The Covid-19 outbreak in the UK has seen short-term shortages in some retail goods. This has been due to delays to supplies reaching retail outlets and customer stockpiling. As a result, there has been evidence of people using online marketplaces, such as Amazon and eBay, to sell scarce items at inflated prices, a practice known as ‘price gouging’. 

Evidence of price gouging 

In April 2020, Which? reported examples of household items being sold at high prices on online marketplaces. This included items such as branded cleaning products, toilet roll and antibacterial hand gel. Which? also said that some adverts for these goods featured photographs of the seller having bulk-bought items for re-sale, contributing to shortages in shops.  

The Competition and Markets Authority (CMA) has said that it has received thousands of complaints since the start of the outbreak about price gouging. It said that most of these complaints related to food, drink and hygiene and personal care products, such as hand sanitiser, toilet paper and face masks.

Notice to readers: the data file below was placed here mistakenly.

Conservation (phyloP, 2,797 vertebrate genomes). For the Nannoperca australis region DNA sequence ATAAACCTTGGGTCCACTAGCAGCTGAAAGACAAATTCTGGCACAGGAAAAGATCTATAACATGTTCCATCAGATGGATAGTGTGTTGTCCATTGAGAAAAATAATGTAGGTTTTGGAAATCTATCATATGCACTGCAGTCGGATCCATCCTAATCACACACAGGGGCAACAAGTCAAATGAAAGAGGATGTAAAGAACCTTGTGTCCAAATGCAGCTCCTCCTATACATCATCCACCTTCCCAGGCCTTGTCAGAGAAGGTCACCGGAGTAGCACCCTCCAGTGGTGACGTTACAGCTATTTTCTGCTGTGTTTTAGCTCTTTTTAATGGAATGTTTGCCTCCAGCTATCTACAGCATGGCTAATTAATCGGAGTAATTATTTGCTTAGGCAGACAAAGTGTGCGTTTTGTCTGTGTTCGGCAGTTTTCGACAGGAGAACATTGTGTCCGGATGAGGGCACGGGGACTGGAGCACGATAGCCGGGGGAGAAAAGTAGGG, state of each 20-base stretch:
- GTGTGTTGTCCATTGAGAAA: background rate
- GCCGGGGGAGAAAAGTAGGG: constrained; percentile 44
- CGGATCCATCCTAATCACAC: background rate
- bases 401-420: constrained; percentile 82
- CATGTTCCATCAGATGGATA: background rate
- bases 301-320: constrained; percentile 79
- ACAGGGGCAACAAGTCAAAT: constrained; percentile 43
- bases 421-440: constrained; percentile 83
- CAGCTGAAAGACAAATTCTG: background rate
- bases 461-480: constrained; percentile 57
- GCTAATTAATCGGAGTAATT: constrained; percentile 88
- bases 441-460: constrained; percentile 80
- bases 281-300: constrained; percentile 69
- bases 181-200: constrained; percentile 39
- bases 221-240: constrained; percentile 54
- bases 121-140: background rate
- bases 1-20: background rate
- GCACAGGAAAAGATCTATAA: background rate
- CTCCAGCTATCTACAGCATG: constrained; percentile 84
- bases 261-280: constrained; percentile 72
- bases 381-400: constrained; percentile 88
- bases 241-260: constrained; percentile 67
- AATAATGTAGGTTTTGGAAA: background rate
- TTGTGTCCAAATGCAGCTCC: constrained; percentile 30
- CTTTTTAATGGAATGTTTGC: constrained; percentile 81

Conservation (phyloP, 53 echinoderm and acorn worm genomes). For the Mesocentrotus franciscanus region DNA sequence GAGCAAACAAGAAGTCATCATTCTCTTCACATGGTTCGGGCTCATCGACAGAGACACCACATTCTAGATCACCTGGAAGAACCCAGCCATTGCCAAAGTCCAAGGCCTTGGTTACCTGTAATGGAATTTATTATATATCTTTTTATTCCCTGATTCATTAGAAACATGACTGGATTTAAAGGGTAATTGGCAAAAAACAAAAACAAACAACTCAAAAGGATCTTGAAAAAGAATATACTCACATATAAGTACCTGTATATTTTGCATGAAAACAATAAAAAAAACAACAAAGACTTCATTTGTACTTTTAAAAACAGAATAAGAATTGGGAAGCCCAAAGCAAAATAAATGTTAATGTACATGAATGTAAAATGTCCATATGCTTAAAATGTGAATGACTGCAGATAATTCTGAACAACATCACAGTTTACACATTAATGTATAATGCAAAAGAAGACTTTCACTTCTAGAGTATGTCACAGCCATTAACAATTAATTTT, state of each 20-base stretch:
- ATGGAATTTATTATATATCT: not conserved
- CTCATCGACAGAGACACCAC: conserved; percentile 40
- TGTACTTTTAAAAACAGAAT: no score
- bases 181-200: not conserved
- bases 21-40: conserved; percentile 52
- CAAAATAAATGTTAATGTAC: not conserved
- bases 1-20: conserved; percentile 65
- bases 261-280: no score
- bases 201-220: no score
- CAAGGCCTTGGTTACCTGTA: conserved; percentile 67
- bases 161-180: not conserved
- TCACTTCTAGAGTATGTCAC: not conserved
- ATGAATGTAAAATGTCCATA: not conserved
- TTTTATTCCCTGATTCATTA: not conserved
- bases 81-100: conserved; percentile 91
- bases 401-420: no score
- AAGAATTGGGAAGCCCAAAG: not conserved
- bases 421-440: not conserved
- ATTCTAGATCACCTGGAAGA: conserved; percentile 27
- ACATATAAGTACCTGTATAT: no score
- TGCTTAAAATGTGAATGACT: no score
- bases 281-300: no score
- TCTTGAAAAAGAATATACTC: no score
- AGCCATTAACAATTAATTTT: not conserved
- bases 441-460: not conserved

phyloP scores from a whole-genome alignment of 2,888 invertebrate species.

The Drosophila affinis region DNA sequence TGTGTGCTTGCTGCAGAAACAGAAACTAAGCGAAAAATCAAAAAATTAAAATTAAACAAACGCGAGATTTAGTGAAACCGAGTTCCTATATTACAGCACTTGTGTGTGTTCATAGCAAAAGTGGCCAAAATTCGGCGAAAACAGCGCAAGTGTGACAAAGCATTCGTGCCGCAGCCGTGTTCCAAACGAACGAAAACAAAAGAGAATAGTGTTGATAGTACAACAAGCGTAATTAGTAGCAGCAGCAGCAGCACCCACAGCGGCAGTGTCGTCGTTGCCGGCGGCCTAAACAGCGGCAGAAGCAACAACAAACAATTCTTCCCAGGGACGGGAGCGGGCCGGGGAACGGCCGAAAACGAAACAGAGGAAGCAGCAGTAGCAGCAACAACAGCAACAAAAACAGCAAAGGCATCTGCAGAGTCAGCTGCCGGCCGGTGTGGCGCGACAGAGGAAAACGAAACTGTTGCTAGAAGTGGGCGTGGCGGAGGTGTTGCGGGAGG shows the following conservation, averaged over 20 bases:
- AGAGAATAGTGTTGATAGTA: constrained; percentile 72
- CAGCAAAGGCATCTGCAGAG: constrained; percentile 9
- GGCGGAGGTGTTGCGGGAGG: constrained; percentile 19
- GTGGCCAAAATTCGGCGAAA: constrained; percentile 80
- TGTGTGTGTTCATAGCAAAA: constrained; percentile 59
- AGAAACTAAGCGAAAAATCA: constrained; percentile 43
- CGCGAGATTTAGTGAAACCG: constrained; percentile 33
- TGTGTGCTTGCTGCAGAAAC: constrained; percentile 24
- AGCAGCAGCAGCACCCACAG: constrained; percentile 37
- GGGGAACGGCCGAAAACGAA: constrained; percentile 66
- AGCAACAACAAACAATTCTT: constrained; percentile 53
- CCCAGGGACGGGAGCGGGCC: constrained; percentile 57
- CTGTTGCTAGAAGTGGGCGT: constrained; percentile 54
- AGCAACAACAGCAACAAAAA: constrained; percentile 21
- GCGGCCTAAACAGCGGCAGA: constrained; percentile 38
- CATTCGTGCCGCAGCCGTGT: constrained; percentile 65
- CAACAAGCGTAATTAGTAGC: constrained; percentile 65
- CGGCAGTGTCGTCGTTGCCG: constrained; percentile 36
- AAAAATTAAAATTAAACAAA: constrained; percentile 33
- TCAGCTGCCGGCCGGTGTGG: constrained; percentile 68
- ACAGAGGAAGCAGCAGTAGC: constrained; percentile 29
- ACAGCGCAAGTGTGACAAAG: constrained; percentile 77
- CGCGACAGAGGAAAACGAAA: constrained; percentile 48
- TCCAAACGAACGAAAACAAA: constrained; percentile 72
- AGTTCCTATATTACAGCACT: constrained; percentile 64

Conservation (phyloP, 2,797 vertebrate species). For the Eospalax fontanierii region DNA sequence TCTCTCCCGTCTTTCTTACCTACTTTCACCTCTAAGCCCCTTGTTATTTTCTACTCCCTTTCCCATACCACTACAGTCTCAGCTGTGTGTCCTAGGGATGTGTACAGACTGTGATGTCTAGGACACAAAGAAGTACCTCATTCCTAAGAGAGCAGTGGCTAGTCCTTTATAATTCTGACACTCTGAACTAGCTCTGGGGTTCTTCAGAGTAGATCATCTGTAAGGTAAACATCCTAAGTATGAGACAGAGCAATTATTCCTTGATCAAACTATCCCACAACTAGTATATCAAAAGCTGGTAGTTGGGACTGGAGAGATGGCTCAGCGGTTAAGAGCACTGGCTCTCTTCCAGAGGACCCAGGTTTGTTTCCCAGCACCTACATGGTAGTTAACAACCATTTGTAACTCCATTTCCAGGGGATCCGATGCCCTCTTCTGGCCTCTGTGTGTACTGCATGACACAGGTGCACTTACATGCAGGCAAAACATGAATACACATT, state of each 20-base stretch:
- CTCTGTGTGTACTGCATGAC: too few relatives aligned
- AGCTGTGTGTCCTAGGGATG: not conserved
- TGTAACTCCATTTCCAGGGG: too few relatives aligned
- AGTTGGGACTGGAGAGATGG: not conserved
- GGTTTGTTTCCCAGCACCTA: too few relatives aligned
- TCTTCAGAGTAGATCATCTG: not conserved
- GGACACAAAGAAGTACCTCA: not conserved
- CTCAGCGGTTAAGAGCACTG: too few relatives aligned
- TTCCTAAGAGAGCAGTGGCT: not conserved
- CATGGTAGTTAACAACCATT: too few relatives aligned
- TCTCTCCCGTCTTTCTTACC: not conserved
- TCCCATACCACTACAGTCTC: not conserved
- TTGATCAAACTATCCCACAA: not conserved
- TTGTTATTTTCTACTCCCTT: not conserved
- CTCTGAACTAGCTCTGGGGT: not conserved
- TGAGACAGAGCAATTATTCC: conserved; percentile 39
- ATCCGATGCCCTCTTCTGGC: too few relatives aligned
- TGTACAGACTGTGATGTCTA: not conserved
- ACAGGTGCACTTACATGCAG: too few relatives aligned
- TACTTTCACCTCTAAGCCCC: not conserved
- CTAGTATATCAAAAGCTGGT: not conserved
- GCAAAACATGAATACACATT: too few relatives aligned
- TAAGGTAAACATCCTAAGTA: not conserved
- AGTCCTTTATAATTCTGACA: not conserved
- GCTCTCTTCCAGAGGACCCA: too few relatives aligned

Local Trading Standards offices have also cited instances of price-gouging by some retailers. For example, Lambeth Trading Standards reported on 1 April 2020 that it had received complaints of hand sanitiser being sold for £30 and an already opened box of disposable gloves being offered at £80. 

Combating price gouging 

The CMA issued a statement on 5 March 2020 saying it would take enforcement action against traders breaking competition and consumer protection law during the Covid-19 outbreak. On 20 March, the CMA confirmed it would be creating a task force to monitor market developments and identify harmful practices as they emerge. Later that month, the CMA said it had written to 187 firms following complaints about large price rises for hygiene products, including hand sanitiser, and food.